“To put it another way, rather than being collected or measured in the real world, synthetic data is created in digital realms,” Paxton said. “Synthetic data, while artificial, theoretically and statistically reflects real-world data. It can be as good as or better than data collected on actual objects, events or people for training an AI model, according to research.”
According to Paxton, as the industry shifts from big data to smart data, privacy policies will continue to tighten and dark data will become more dangerous. Synthetic data will undoubtedly play a larger part in AI model training in the future. Accuracy, diversity and variability are all important factors in AI training, regardless of the use case. That's why, when it comes to synthetic data design and execution, a human consultative approach that focuses on understanding the model's requirements and providing flexible, iterative solutions is critical.
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Creating Synthetic Data
Synthetic data creation is a difficult and complicated process. This kind of data can be simulated using a variety of techniques, from simple and random algorithms to complex machine learning models, said Michelangiolo Mazzeschi, lead data evangelist at Australian machine learning company Relevance AI.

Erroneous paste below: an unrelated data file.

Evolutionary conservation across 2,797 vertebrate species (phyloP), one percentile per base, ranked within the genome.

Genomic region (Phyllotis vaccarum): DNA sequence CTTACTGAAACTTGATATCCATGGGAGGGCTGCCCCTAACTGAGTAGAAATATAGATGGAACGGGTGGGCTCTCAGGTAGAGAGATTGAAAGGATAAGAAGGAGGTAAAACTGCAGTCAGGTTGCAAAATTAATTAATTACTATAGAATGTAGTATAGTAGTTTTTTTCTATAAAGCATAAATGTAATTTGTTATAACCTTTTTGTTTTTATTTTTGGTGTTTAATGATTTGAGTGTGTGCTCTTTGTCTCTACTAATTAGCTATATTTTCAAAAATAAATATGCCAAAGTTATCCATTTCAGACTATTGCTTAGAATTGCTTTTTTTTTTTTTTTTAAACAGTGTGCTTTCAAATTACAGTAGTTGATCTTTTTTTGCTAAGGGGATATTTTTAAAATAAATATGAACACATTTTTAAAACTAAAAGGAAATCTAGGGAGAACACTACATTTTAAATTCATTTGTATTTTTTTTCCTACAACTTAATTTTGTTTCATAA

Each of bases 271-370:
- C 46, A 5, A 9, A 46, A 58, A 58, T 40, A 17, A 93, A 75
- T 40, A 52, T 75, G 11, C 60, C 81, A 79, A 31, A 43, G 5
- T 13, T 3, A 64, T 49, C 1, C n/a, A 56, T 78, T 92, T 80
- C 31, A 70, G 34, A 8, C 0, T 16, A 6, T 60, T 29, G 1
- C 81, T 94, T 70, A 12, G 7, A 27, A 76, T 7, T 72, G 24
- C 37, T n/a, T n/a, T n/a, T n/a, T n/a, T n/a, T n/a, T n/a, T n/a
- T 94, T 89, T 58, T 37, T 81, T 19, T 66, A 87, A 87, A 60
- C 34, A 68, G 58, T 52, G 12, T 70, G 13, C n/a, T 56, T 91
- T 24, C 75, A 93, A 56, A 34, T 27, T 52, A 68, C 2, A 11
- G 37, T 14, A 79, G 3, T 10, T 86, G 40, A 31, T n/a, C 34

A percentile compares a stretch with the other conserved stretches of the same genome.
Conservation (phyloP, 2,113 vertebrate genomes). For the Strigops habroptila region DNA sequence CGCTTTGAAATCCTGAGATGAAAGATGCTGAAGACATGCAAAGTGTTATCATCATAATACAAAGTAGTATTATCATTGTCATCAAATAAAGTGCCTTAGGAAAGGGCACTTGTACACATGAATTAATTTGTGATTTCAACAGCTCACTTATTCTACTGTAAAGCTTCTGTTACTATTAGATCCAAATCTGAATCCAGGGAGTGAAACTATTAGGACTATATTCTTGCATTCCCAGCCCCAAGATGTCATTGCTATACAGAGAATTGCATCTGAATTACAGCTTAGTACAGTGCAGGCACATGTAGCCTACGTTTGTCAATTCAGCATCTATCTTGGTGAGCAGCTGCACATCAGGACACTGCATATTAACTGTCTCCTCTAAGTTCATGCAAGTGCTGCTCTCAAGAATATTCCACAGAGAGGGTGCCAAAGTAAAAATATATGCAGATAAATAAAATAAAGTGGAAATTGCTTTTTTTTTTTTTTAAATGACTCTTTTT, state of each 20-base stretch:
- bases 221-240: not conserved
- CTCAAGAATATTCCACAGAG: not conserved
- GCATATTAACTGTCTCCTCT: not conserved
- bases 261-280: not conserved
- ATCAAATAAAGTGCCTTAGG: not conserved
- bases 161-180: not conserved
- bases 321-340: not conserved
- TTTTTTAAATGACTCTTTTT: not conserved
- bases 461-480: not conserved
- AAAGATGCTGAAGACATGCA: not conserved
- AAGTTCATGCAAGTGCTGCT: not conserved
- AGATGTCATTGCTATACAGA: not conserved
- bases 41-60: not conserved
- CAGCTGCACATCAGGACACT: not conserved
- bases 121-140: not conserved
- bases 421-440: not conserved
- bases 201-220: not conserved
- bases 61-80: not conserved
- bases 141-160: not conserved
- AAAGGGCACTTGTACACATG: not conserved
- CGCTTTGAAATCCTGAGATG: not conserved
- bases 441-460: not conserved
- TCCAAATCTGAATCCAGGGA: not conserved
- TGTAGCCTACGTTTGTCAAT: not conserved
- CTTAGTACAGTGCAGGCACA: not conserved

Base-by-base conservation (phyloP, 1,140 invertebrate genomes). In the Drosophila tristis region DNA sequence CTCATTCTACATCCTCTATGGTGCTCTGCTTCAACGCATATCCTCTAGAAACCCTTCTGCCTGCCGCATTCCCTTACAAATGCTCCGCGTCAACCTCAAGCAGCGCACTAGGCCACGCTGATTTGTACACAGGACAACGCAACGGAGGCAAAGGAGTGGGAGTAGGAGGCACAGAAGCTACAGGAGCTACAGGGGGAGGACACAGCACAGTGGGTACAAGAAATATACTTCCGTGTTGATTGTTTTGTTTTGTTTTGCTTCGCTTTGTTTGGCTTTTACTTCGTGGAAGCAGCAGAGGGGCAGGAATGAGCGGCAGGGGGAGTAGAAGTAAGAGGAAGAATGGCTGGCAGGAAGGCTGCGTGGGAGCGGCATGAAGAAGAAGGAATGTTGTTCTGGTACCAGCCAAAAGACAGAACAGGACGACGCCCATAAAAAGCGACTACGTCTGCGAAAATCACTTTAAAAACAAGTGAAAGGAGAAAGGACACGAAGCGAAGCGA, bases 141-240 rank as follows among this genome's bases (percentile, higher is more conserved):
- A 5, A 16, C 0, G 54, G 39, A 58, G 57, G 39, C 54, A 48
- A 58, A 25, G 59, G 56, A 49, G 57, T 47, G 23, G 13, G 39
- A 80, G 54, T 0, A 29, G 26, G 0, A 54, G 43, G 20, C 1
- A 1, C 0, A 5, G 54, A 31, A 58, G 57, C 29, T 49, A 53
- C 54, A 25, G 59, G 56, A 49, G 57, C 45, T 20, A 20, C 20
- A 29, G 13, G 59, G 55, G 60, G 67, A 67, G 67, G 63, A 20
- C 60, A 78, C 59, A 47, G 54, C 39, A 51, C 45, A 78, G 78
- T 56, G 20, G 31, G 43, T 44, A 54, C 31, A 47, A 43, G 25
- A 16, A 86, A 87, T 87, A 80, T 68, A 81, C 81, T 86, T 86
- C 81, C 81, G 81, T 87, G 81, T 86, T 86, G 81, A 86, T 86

The problem is that for complex use cases — for example, self-driving cars — there is an endless need for data. Other times, the right kind of data is not available, something Tesla refers to as edge cases. There are even possible scenarios that are too rare to have sufficient data to train reliable models. While it’s not easy, the most obvious solution in all these cases is to generate it. There are multiple ways of generating synthetic data, depending on the complexity and its use cases:
- Probability Distributions: A simple way of creating synthetic data is to pick a random set of numbers from any probability distribution. A good example of this is Monte-Carlo simulations, which are used to create stock data to calculate the potential future fluctuations of a portfolio.